XML – and therefore TEI – is concerned with the structure of a text, for example the difference between a header and a text block, or between an author and a work. Of course, these differences mean something; <head> and <author> are meaningful tags. Also, there is an attribute like @type that can be used to indicate the meaning, not of the structure, but of the very content itself. To this extent, TEI can be said to be semantic as well as syntactical. However, these tags have no meaning outside the world of TEI, and they are not machine readable. (A parser can react on the present of <head> without identifying a header as such; any such reaction would always be application-specific; there is no way of knowing that <head> in a non-TEI document has the same meaning). Therefore, TEI cannot be said to be semantic in the sense of having uniform, machine-readable, meaningful tags, based on ontology that defines classes and properties.

How then can Brill ensure optimal discoverability of its content? How then can Brill ensure interoperability with other, possibly non-TEI compliant resources? After all, users are interested in people, places, and subjects, not in structure or application-specific niceties. One way is shown in these guidelines: the use of @type, with the values declared in the metadata.

This way can be strengthened by using additional semantic, or semi-semantic tags. The list below gives some of the most widely used categories of information in Brill MRWs. Some MRWs already have some such tags and it makes sense to take a more uniform approach.

Meaningful tags in TEI P5

Categories TEI P5 element TEI P5 Explanation Annotation
people <persName>
organizations <orgName>
places <placeName>
periods <date>
subjects <rs> A subject or keyword that describes the entry contents as such is metadata and is encoded <term> in <textClass><keywords>
authors <bibl><author>
works <title>

However, this solution is still application-specific. There is an alternative, or rather, additional, approach: the adoption some of the practices of Linked Data. This is a way to unambiguously establish the meaning of data, and to string together such data into meaningful wholes. It builds on standard Web technologies such as HTTP, RDF, and URIs. Resources adopting Linked Data standards can connect, share and exchange data. Linked Data is primarily aimed at machine consumption, although the same information can of course also be offered in human readable form.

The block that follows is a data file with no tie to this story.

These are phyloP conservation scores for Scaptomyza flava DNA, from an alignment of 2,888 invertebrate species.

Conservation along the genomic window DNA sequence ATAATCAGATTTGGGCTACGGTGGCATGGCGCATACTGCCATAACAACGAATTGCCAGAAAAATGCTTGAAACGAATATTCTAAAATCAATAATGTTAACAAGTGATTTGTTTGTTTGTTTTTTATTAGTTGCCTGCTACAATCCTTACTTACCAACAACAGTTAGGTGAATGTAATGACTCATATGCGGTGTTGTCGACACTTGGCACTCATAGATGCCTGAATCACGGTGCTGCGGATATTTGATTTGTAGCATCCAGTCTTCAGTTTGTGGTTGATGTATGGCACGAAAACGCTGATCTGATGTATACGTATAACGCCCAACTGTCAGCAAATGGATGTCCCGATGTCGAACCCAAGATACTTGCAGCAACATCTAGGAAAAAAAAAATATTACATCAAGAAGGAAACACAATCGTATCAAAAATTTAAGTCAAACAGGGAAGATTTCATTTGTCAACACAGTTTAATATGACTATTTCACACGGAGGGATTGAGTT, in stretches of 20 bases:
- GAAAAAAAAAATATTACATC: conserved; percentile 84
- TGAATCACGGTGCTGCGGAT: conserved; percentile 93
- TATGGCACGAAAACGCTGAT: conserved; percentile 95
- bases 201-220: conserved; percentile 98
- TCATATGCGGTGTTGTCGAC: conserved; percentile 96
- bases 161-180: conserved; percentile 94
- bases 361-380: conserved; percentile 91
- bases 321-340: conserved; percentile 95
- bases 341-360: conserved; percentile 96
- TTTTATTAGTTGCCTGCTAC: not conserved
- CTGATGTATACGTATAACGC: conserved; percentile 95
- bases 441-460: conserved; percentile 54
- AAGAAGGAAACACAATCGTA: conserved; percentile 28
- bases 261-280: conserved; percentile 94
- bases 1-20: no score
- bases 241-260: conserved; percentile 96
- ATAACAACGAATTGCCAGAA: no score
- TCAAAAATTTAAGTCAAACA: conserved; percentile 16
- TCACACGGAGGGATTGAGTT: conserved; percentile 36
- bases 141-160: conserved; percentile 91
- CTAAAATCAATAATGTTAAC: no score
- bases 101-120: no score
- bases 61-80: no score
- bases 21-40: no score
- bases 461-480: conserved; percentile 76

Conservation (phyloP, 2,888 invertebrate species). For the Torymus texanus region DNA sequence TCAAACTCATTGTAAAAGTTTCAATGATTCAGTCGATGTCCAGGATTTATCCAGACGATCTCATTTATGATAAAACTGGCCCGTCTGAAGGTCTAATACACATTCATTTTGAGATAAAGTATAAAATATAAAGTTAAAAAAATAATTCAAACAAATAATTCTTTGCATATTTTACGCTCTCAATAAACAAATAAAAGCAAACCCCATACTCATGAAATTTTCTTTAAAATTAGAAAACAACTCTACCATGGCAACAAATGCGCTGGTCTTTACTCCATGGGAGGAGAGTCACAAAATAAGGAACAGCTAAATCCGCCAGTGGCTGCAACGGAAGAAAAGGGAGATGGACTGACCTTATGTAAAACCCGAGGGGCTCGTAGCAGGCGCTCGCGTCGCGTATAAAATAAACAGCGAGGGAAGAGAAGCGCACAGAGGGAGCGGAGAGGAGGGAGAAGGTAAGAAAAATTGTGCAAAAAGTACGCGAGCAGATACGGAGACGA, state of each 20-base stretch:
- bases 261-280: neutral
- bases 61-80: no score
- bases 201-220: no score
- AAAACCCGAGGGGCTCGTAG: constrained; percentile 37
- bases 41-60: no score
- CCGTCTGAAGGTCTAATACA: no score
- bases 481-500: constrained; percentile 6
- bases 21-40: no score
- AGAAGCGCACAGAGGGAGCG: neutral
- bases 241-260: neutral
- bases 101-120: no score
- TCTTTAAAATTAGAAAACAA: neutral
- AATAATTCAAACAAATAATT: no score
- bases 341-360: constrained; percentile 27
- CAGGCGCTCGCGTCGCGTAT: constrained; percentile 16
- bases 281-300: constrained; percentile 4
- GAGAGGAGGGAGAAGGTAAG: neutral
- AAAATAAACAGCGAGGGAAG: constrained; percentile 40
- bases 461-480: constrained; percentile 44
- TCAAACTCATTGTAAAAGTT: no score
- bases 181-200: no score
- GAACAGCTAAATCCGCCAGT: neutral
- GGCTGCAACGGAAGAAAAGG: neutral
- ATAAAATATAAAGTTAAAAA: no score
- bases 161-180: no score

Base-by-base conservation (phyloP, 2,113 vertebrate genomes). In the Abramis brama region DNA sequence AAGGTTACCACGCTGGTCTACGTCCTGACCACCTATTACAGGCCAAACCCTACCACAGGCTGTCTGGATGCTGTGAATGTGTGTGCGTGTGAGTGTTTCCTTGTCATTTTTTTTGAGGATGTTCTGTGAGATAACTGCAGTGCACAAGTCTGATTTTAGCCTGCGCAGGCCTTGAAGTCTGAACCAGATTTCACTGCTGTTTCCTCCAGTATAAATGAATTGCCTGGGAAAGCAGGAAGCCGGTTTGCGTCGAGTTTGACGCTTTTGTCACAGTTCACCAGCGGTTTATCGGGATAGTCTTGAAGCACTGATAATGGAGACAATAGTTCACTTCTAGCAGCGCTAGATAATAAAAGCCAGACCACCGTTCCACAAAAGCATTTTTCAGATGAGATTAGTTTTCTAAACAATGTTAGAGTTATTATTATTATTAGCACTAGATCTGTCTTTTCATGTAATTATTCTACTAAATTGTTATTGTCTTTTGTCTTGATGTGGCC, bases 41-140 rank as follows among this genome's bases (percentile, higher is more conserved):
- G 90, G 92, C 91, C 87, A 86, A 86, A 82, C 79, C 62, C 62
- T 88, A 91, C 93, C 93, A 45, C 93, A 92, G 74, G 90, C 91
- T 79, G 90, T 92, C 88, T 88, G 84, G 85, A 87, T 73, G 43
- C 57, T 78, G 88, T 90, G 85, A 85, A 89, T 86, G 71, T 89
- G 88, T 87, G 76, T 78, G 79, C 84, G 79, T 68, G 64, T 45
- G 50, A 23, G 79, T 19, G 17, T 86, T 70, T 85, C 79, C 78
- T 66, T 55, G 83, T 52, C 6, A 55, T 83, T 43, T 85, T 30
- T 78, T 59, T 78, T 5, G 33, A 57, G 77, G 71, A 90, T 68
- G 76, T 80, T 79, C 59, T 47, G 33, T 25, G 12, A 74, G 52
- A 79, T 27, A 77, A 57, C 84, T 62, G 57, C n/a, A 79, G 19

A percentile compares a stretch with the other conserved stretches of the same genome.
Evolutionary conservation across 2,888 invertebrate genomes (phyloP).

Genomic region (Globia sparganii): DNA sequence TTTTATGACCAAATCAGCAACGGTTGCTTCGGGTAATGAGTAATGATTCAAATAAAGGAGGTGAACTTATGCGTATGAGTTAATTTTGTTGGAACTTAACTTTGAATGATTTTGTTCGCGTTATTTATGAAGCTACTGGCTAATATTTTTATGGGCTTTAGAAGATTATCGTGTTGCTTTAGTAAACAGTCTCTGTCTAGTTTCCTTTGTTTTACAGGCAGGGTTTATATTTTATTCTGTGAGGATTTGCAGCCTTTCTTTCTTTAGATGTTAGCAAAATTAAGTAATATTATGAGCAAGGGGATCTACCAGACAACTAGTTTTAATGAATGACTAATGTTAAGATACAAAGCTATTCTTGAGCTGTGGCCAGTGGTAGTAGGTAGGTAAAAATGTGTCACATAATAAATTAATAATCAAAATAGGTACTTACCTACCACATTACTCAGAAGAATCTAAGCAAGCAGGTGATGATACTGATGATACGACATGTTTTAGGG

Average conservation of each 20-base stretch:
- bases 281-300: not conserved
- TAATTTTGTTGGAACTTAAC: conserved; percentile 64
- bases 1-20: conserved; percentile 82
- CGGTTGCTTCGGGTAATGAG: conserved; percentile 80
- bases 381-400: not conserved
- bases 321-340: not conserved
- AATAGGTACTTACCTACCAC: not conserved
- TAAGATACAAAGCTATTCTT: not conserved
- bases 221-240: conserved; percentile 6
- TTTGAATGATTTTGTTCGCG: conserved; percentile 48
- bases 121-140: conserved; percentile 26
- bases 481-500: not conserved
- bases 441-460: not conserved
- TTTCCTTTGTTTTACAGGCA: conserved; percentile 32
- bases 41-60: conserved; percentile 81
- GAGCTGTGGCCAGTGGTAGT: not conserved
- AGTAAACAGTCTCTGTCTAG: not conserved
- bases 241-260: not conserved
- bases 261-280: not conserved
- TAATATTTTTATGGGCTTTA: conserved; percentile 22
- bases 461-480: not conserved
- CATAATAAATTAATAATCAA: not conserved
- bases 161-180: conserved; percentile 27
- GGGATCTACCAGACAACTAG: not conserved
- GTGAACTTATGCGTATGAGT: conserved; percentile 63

Tim Berners-Lee, director of the World Wide Web Consortium (W3C), coined the term "Linked Data" in 2006 and outlined these four principles:

  1. Use URIs to name (identify) things.
  2. Use HTTP URIs so that these things can be looked up (interpreted, "dereferenced").
  3. Provide useful information about what a name identifies when it's looked up, using open standards such as RDF, SPARQL, etc.
  4. Refer to other things using their HTTP URI-based names when publishing data on the Web.

It is not necessary to take all these steps at once. It is already immensely helpful to take the first step – which may easily combined with the second. A key role here is played by identifiers – not so much identifiers of elements, but of the encoded entities. We already encountered identifiers of authors and editors in the form of the VIAF URIs that act as values for the @ref attribute in <name>. This approach can be applied more uniformly, and combined with the use of the (semi)semantic tags listed above.

The next step would be to connect these (semi)semantic tags to authoritative and widely used ontologies such as CIDOC-CRM and FRBRoo. This is about the identification of the classes rather than the instances. See these pertinent remarks. This will significantly boost the discoverability of the content of Brill MRWs. There are numerous other advantages, in terms of content enrichment and improved search and browse options. Most importantly, perhaps, it will root Brill publications deeper in the communities of scholars using these resources.

The (semi)semantic tags listed above overlap with indexes (or index categories) found in Brill publications, for example as back-of-the-book indexes in print MRWs. (There are many indexes that are not included in this list, but the vast majority of indexes are of the type "people/names", "subjects/things", and "places"). At this moment, many Brill MRWs that are published online have on their homepages browse lists composed of index terms that link to entries in which these terms occur. This is the digital equivalent of the back-of-the-book index in print volumes.

Familiar and useful as they are, such browse lists are not the only functionality that can be built on top of index terms. When turned into linked data, they can be used to associate other information from other resources with, and made to drive search and browse tool, including timelines, maps, slideshows, networks, and other data visualizations. In this way they open up Brill content in new and useful ways and so fulfill their role as discovery tools optimally.

The first step is already taken – the allocation of unique identifiers for instances and (semi)semantic tags for classes. The guidelines for the syntax of such identifiers can be found in RFC 3986 Uniform Resource Identifier (URI): Generic Syntax, a document by the Network Working Group of the Internet Engineering Task Force. Given the goal of standardization, it makes sense to use existing URIs. For example, the Brill CTS/CITE/CapiTainS Guidelines give the syntax of identifiers for canonical texts.

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